The introduction of college- and career-ready standards (CCRS) profoundly raises the bar for teaching and learning in American schools—and for professional development. We studied four school systems that are rising to the challenge and seeing growth in student achievement, even as they work with large populations of high-need students. Each system took a different path, but we found that they all relied on three elements:
These school systems made these common, research-backed practices powerful by integrating the elements in one cohesive strategy, tightly connected to the work teachers do every day. We call this "Connected Professional Learning."
It requires significant shifts in how school systems organize resources—moving away from one-size-fits-all workshops and pay for advanced degrees—toward time and instructional leaders to help teachers engage with the curriculum and adjust to student results. In "Igniting the Learning Engine: How school systems accelerate teacher effectiveness and student growth through Connected Professional Learning," we explore what these strategic practices look like, how to organize resources, and where to get started. Below, we also share a Diagnostic Assessment tool, in-depth case studies, and other tools to support the shift.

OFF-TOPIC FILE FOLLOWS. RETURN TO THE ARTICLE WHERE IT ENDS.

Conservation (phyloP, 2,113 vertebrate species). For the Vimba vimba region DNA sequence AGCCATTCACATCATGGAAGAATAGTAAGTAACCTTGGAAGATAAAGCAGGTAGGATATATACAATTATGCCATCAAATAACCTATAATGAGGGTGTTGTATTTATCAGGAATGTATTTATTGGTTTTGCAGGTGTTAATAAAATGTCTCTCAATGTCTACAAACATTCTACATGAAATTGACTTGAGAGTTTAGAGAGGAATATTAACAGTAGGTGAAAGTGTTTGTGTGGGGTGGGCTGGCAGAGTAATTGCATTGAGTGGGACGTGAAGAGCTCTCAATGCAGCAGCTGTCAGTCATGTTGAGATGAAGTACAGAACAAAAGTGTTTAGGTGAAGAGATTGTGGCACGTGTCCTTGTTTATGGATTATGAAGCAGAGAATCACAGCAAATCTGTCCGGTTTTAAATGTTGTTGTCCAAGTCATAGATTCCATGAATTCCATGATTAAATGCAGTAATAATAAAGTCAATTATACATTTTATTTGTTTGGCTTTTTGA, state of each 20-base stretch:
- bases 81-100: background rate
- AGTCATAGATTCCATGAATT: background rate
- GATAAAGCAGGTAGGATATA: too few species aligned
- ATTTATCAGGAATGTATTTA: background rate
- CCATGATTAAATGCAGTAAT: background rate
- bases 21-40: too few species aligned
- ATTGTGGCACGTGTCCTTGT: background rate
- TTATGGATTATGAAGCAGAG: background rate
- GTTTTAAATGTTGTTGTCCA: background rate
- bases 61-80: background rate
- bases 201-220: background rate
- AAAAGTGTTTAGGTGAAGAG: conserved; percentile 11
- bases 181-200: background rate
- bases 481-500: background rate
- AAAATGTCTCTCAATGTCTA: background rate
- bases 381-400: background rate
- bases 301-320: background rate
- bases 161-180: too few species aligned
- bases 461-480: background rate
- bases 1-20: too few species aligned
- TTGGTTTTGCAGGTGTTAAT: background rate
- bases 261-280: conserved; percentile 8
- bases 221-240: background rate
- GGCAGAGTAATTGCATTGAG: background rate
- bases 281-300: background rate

Assess how your school system supports curriculum, collaboration, and feedback and compare yourself to strategic practices in our case study systems.
Learn more about the professional learning practices of our case study systems, including detailed data on how each allocated resources such as people, time, and money. In April 2017 we present a look at frequent, growth-oriented feedback at DC Public Schools, which is a key part of LEarning together to Advance our Practice, or LEAP.
Access the tools and resources used by our case study systems to support Connected Professional Learning (such as curriculum guides, collaborative planning protocols, sample schedules, and more).